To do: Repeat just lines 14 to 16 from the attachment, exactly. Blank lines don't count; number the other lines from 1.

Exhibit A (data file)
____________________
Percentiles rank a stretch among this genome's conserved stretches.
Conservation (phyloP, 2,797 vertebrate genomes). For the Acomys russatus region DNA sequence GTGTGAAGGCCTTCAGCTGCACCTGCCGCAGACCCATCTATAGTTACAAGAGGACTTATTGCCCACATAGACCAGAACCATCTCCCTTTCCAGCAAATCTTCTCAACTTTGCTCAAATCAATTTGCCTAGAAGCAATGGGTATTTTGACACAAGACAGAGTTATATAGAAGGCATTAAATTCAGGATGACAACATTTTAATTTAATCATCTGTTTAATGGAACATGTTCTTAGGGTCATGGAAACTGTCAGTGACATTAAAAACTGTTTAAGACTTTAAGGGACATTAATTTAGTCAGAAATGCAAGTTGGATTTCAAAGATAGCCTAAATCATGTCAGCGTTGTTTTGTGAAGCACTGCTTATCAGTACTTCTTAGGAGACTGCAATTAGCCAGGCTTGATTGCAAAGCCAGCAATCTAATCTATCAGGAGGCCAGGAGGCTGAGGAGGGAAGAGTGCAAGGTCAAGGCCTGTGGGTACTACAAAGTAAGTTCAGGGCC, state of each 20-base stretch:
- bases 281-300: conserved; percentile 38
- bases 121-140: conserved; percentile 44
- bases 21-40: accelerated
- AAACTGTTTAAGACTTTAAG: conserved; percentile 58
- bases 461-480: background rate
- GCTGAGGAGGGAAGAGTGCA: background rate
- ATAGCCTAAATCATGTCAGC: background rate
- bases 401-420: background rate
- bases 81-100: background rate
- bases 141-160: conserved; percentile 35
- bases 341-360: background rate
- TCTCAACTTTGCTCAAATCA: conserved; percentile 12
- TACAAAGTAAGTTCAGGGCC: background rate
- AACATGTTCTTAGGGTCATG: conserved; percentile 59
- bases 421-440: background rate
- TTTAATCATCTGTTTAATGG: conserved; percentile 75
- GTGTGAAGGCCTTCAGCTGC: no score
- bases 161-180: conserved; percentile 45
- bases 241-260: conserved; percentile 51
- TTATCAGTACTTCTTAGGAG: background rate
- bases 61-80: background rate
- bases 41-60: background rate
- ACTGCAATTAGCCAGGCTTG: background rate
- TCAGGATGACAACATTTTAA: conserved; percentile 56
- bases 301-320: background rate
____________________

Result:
- TCTCAACTTTGCTCAAATCA: conserved; percentile 12
- TACAAAGTAAGTTCAGGGCC: background rate
- AACATGTTCTTAGGGTCATG: conserved; percentile 59